I am launching a new series on my blog called Eureka! Moment. I got this idea from our weekly stand-up meetings in the office where we were supposed to share something that we recently discovered — a new book, an old place that we do not know of, a new song, events, etc. I think they came up with this idea to help us improve our communication skills. It didn’t push through, though, because projects kept coming our way and so we decided that it is more effective for the team if we talked about tasks assigned to each of us instead of sharing random things.
I took note of the topic because I thought it was such a an excellent idea to share little discoveries in everyone’s life. I also like the idea that discoveries need not to be discovered for the first time in history nor it does it mean big, scientific or technological stuff but little things that you find out that you never knew could help keep you going, or things that can make you smile, or simply just things that interest you.
With that, I am launching Eureka! Moment on my blog not only to improve my writing style/skills, but also to constantly remind myself that there are little things in life that I still don’t know of — things that are still yet to be discovered and found out by me which can turn out to be a favorite thing, song, book, or just favorite anything.
So before I share my first discovery, here are some ground rules everyone should keep in mind while reading Eureka! Moment:
- I am aware of the possibility that some of you may already know of my discoveries, but I don’t need anyone pointing that out. This series is about me discovering things that I am not aware of in the past — events that have transcribed in the earlier years, books that were published long ago (that I am only reading just now), songs that aren’t really new, places that I never knew existed, etc.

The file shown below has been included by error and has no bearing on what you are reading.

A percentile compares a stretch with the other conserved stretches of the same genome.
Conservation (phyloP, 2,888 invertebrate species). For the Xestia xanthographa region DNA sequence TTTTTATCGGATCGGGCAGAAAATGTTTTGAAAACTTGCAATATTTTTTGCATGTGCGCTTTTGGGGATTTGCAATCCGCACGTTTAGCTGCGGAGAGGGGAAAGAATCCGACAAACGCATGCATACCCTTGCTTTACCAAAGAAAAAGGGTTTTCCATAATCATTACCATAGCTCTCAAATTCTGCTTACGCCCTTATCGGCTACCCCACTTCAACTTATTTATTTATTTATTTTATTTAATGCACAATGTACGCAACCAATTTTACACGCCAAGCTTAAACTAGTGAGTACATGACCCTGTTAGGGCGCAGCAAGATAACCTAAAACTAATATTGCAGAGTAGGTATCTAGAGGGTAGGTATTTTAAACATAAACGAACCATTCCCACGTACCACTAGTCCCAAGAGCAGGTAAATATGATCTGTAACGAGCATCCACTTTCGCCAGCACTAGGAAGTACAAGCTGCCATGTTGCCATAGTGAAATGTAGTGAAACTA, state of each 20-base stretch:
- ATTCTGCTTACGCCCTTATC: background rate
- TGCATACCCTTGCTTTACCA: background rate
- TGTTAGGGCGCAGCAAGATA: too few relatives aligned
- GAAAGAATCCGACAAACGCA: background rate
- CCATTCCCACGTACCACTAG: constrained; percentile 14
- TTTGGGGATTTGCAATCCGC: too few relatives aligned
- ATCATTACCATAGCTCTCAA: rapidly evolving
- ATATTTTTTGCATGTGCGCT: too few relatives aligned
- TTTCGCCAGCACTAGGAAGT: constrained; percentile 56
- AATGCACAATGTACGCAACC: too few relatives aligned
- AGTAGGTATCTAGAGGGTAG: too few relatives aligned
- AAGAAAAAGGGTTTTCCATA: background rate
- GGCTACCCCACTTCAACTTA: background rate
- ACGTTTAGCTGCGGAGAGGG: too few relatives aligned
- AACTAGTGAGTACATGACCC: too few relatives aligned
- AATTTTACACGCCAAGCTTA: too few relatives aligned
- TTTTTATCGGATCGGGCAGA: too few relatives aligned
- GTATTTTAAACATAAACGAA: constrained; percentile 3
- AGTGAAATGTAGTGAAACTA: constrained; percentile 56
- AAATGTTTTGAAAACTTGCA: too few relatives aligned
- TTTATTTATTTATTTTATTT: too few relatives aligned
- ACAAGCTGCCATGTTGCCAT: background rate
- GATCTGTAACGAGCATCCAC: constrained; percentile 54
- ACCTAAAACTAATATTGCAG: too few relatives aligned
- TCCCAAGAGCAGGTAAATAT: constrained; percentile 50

- I also don’t need anyone telling me how lame or little these discoveries are, nor how it doesn’t make that big an impact to the world. People discover a lot of things everyday and not everything they discover make an impact immediately nor it will make an impact in 5 to 10 year’s time. In a similar note, not all discoveries need to make a huge impact. Sometimes, it only needs to make an impact to one or few people.
Now, to begin with introducing you to my newest discovery:
I’ve been taking photos of random things since 2010 — not that I’m an expert or a pro, though, because I’m no photographer, but I do like the idea of capturing a moment. For me, photos are forever — they capture moments, places, and events that you will never experience or see ever again or can never go back to.
So I consider cameras as one of the most beautiful gadgets ever invented; they are the ultimate collector. We assimilate everything we see, so the idea of being able to capture the things that you love in a single photo and being able to keep it seems so magical.
I never really got my own camera as I never really intended nor planned on leveling up on my “photography skills” (if that’s what everyone likes to call it) since I don’t really have much skills in editing and all that shiz.
So most of my Instagram posts until 2019 are mostly taken using my phone, until last December, my boyfriend suggested that I buy my own camera for the following reasons: 1.) So that I can learn how to use a real camera 2.) Have the quality of my photos more enhanced 3.) So that I can take my Instagram game and blogging game to the next level.
He already had a model in mind — it’s part of the Fujifilm X series and it’s very budget-friendly given that it’s really cheaper compared to others that have the same specs.
So far, I’m still learning how to take that IG-worthy shot. And though I had to give up my Instax Mini 9 for this, I’m so happy I finally have my own real camera.
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